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Therrien again shuffles Canadiens' forward lines

by Arpon Basu / NHL.com

TAMPA -- The one constant with the Montreal Canadiens this season has been the presence of change.

In spite of being the healthiest team in the NHL, Canadiens coach Michel Therrien has been shuffling his forward lines all season in an effort to find a combination that can produce offense on a consistent basis.

There has not been a single time this season that Therrien needed offense more than he does now.

So the line-shuffling machine will be put to use once more when the Canadiens attempt to get their first win of their Eastern Conference Second Round series against the Tampa Bay Lightning in Game 3 at Amalie Arena on Wednesday (7 p.m. ET; USA, CBC, TVA Sports).

"We're always looking for results," Therrien said after practice Tuesday. "If the result offensively isn't there, you're always searching for a solution. [Wednesday] won't be any different. We've got to find a solution to be more successful offensively."

The Canadiens have scored five non-empty-net goals in their past five games and have lost four of them. This is hardly anything new; the Canadiens were the lowest-scoring team to qualify for the Stanley Cup Playoffs and finished 20th in the NHL with 2.61 goals per game.

That average would probably suit the Canadiens just fine right about now, but they are nowhere near it in the playoffs at 1.88 goals per game.

"We've had a lot of success with different combinations this year, and when things don't go well, when things go stale, we tend to see things get changed up," Canadiens forward Max Pacioretty said. "But I think at the end of the day, when guys are feeling good about themselves and guys are on top of their game, they probably have combinations or duos they probably like to stick with."

Things have most definitely gone stale for the Canadiens, and there were changes to reflect that at practice Tuesday.

Therrien moved Dale Weise off the top line with Pacioretty and Tomas Plekanec to place him on the right wing of a line with Alex Galchenyuk and Lars Eller, removing Brendan Gallagher from that line to take the spot Weise filled in Game 2. The line of Eller, Gallagher and Galchenyuk being together for Game 2 created an immediate buzz on social media among Canadiens fans, who had long wanted the line reunited after it had a strong stretch together early last season.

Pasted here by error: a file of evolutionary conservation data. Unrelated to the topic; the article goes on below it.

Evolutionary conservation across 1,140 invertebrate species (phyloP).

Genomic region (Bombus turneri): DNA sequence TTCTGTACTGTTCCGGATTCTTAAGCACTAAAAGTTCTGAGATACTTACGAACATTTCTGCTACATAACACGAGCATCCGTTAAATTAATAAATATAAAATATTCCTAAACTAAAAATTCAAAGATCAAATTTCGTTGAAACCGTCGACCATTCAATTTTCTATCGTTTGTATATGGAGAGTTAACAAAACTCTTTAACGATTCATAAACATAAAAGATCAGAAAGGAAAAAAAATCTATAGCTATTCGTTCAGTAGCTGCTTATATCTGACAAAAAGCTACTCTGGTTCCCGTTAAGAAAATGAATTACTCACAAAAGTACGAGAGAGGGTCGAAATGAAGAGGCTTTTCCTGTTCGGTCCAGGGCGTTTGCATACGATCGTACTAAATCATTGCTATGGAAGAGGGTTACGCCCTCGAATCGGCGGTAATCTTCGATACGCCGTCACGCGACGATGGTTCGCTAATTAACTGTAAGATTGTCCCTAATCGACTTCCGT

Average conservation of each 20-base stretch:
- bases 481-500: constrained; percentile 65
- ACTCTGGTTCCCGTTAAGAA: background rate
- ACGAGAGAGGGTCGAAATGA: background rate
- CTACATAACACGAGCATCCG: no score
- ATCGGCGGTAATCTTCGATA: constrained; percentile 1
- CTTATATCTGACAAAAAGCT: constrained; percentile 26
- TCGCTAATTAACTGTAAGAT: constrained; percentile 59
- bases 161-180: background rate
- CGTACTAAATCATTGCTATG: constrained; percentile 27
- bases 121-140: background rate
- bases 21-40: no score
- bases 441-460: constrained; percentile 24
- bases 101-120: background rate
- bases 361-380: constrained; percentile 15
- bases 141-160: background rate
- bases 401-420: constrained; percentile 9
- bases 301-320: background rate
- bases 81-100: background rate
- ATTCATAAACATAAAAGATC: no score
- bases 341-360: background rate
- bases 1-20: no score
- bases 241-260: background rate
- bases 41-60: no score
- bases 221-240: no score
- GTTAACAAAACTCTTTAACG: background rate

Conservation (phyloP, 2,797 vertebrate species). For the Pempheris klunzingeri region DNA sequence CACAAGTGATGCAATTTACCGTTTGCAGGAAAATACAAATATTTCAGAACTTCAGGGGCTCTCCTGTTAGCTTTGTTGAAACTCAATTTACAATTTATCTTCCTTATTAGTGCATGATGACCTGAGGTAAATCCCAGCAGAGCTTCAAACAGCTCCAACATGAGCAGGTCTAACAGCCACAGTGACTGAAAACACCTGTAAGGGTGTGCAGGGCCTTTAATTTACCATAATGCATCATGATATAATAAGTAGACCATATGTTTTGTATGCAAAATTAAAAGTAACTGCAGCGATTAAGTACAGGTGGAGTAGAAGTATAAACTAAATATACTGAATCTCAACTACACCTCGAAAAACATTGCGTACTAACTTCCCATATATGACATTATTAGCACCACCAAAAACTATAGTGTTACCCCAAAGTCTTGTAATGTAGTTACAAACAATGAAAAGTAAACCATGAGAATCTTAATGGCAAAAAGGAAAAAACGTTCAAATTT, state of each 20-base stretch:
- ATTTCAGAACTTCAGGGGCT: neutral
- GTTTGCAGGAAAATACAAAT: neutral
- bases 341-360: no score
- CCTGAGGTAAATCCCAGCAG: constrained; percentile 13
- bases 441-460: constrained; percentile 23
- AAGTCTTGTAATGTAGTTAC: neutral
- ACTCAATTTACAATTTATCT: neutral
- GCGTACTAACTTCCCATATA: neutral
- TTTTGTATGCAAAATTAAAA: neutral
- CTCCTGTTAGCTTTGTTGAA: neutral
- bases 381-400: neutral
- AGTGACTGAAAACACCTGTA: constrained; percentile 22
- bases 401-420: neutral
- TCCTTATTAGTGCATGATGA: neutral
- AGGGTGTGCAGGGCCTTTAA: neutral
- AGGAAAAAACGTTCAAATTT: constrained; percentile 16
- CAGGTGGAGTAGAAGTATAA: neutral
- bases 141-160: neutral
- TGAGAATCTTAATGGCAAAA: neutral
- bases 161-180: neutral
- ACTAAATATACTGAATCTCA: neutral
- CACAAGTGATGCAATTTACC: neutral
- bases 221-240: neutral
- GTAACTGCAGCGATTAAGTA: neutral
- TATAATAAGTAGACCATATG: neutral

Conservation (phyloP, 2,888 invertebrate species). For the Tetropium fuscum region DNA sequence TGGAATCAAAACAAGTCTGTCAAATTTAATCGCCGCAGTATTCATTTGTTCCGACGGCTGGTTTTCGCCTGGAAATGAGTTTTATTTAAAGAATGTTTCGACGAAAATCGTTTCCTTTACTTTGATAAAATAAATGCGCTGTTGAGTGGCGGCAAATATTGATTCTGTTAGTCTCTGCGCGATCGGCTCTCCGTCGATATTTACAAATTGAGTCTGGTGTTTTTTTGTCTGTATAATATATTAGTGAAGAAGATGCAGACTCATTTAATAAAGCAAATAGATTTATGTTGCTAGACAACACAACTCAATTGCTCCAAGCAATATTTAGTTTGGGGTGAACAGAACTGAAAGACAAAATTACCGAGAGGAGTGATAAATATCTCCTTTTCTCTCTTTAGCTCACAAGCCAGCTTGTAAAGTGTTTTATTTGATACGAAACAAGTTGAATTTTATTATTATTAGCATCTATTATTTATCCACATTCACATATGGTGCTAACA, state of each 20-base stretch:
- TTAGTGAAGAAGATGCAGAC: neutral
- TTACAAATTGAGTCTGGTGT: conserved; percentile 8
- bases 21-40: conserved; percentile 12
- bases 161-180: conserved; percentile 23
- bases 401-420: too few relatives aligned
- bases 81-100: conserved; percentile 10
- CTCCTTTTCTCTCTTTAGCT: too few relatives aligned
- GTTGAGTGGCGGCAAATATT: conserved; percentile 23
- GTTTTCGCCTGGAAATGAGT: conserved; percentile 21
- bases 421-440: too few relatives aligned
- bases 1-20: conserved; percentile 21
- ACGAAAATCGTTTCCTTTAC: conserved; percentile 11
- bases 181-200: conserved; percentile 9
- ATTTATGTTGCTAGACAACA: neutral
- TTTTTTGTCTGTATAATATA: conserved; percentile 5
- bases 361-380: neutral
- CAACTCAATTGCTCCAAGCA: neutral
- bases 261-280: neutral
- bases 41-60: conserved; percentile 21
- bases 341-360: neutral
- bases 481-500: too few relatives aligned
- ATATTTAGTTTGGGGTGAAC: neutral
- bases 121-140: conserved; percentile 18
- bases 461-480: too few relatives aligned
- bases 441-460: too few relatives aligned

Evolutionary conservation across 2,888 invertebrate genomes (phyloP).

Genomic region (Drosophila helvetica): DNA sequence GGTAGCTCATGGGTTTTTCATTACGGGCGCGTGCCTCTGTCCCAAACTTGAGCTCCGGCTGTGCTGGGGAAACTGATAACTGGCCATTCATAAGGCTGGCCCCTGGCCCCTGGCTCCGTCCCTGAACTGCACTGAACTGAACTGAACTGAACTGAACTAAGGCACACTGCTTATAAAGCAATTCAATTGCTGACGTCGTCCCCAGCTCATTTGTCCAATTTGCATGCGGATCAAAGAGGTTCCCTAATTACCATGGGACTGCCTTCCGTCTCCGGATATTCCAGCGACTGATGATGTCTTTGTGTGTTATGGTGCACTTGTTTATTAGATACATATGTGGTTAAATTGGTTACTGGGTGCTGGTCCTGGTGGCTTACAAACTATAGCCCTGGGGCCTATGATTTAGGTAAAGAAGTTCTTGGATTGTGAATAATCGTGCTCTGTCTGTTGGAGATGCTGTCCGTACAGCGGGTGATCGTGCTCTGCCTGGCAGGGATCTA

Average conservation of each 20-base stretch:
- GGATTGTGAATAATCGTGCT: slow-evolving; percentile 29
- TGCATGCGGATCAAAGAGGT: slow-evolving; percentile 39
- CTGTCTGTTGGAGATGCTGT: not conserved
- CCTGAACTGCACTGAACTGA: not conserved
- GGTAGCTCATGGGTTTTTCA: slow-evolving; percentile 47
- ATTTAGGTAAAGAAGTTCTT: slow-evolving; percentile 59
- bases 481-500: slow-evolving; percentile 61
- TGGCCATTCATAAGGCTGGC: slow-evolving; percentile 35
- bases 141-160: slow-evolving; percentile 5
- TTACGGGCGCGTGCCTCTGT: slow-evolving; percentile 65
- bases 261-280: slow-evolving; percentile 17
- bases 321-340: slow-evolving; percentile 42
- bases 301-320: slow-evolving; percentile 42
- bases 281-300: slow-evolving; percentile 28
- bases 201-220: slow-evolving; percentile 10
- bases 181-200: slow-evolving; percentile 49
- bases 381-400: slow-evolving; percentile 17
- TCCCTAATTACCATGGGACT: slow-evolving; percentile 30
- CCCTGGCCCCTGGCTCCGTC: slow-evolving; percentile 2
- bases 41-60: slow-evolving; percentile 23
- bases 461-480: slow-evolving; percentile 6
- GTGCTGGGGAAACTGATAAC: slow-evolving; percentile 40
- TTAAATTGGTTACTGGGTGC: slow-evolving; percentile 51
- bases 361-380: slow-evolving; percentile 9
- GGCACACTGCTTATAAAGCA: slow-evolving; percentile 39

It looks as though it lasted one game.

"Honestly, for us, it doesn't matter much," Gallagher said. "Personally, I'm comfortable playing with anyone on the team. Your jobs are the same, our systems are the same, your role doesn't change. It's playing the same way, just mixing guys to get different results and different matchups. Especially in the playoffs, matchups are so important and you're trying to do whatever you can do to get an advantage."

Pacioretty's 37 goals were tied for fifth in the NHL in the regular season, and he scored them without a set line. He spent most of his time at 5-on-5 in the regular season with David Desharnais, but has played with Plekanec for the most part in the playoffs. He mentioned the importance of matchups to justify all the juggling and said his role is different than other top scorers in the NHL who might benefit from having a consistent linemate, if not two.

"[Plekanec's] role has always been to be a two-way guy. I think when I play with him, that's my goal as well, to outplay their matchup and play well defensively and play well on the penalty kill, but most importantly outplay our matchup." Pacioretty said. "Our line shouldn't be judged based on, well I guess points, yeah, but you should look at the line we're playing against as well and see how we're playing against them. If our line's able to win that matchup, it gives our team a very good chance of winning the game. We haven't been able to do that so far this series."

Dale Weise
Right Wing - MTL
GOALS: 2 | ASST: 0 | PTS: 2
SOG: 16 | +/-: 3
If there is one player who has felt the brunt of Therrien's constant changes up front, it would be Weise. He has played every role imaginable for the Canadiens this season, from top-line right wing to fourth-line grinder and everything in between. His most common linemate in the regular season, according to stats.hockeyanalysis.com, was Pacioretty; Weise played 34.1 percent of his 5-on-5 minutes with him.

By comparison, Gallagher's most common linemate was Galchenyuk, and they spent 61.7 percent of their 5-on-5 regular-season minutes together.

"If you can find some lines that are working for you, that would be the ideal situation, for sure," Weise said. "If you get some lines that are clicking and are scoring some goals, then you ride it and you go with it. But right now, we're trying to find one and we don't have it.

"We're playing well defensively, but you're looking for that chemistry that's going to carry our team, and you look at our lines and it's hard to tell which line is which because we've got guys going everywhere. So it's hard to tell. So in an ideal situation, you'd like to have your lines set, but that's not what we're used to here."

In a sense, that versatility among forwards can be seen as an advantage in the playoffs. If an established, top-scoring line is being shut down in a playoff series, a coach will often be reluctant to break it up, and if he does, those players will need to make a major adjustment on the fly at the most important time of year.

The Canadiens will need to make no such adjustment because they've done this all season.

On the other hand, there is something to be said for creating chemistry between certain combinations of forwards, and that is something the Canadiens have not been able to find on a consistent basis.

"I'm not worried about that," Therrien said.

Clearly not.

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